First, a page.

When looking for differentiation, I continue to see clients looking at their product features or service capabilities as their primary source of differentiation. While in some cases, product can be a differentiator, that is seldom sustainable–as features always seem to get copied. Similarly, service capabilities often come across as claims that everyone makes.
But what is the alternative.
This week I spoke with a few firms that have what I believe is the strongest form of differentiator–a different point of view. I’ve blogged about this before (and it echoes the work of Ken Rutsky) but now is a good time to revisit it.
A unique point of view is difficult to copy (first mover to the point of view is critical). And, it establishes a new way of thinking about a problem or opportunity. Your features and capabilities matter, but they become proof points to reinforce the value of your new perspective.
Let me give you an example. There is a firm that is in the outsourced contact center business. Not a whole lot exciting there. But when you think about that market, the reason for outsourcing is almost always about cost and efficiency. Despite service and experience mattering, the overwhelming focus is minimizing cost. The rest is gravy.
But what about a high growth business–like unicorns. The customer experience is critical to their ability to grow. And customer contact is mission critical. Imagine a different type of outsourcer–one whose point of view is you outsource with different priorities. The top priority is to accelerate growth and deliver great experiences. Cost matters, but it is a secondary concern.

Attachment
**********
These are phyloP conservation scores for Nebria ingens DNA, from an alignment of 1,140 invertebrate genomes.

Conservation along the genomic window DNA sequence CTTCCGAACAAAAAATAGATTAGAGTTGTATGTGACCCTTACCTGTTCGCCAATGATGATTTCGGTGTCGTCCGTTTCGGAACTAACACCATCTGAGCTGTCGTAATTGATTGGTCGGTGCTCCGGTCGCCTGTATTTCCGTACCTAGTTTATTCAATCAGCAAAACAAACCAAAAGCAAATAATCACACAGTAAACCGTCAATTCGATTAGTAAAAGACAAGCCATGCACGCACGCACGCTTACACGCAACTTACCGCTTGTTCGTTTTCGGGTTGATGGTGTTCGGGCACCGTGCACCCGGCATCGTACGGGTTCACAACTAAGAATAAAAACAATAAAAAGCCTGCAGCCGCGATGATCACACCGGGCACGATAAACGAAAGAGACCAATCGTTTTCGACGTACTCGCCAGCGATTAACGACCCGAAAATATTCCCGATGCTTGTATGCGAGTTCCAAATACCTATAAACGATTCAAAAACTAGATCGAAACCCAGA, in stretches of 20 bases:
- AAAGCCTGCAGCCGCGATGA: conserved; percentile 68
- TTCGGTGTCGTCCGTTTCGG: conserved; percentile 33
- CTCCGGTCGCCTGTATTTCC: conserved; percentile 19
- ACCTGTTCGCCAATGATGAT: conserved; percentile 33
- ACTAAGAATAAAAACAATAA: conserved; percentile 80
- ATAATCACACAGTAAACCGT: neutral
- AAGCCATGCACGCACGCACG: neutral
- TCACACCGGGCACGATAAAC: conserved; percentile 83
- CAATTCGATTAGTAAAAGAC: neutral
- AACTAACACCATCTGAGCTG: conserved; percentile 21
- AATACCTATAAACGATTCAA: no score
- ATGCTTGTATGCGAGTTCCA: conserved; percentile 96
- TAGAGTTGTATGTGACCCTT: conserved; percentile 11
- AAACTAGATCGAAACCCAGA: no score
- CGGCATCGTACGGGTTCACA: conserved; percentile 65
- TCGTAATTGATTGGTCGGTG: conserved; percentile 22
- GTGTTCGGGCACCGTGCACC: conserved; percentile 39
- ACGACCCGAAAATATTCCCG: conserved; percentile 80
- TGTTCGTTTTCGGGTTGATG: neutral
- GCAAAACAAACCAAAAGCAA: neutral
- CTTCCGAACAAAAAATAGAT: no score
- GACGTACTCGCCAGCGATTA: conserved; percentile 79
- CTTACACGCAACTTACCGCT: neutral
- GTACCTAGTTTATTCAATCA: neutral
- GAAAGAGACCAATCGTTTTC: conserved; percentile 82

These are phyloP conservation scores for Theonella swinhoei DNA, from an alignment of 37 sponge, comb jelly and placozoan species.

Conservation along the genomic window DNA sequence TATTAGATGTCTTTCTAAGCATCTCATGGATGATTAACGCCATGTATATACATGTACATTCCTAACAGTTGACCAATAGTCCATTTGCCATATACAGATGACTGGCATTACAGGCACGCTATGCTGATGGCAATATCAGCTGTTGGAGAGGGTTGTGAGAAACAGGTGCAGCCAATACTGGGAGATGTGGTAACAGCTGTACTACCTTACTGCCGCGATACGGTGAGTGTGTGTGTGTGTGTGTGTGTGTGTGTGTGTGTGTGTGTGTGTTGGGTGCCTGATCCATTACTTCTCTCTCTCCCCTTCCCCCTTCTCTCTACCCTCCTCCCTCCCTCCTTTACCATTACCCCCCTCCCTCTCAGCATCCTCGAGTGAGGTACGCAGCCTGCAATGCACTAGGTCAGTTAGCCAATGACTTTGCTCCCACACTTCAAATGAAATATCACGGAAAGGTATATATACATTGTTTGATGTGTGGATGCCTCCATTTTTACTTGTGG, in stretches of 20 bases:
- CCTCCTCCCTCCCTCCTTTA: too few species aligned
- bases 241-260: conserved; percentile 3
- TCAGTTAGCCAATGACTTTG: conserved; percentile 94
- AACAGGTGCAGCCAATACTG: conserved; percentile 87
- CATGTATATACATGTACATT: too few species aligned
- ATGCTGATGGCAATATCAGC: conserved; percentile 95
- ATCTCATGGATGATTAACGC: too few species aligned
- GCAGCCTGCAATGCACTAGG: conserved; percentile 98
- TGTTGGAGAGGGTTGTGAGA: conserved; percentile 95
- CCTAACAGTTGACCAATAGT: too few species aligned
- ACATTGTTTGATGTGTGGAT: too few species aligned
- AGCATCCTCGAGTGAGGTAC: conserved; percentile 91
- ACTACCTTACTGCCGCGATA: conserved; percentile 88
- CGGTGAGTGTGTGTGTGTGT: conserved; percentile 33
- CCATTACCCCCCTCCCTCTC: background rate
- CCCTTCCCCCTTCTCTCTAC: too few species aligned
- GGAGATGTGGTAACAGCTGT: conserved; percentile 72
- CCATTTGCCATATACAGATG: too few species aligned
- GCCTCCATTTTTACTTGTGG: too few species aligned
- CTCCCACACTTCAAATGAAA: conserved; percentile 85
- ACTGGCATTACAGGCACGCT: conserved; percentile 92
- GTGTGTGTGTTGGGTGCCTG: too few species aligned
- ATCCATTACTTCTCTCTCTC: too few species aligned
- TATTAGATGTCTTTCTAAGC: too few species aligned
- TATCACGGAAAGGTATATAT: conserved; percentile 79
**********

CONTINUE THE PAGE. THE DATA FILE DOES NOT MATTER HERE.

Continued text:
That is the perspective the firm I spoke with brings to the market. It carries with it some other interesting elements. The vast majority of their interactions are digital, rather than voice–inverting the traditional metrics of the industry. They welcome clients who can’t predict the scale they will need due to their hypergrowth mode. They analyze their efforts to suggest other innovations that can help their clients accelerate growth. And oh yeah, as a byproduct (particularly of the inverted interaction metrics) they can drive efficiency and cost savings.
Its a strong story, but the differentiator is all in a different point of view about outsourcing—targeting a customer base with different objectives, approaching it with a different philosophy, and totally throwing traditional metrics out the window.
The beauty of it is they can target their perfect customer and still find others that aspire to those goals.
Can you frame your story around a different point of view that rethinks traditional approaches, models, and metrics? It could be the thing that makes you stand out more clearly in the crowd.
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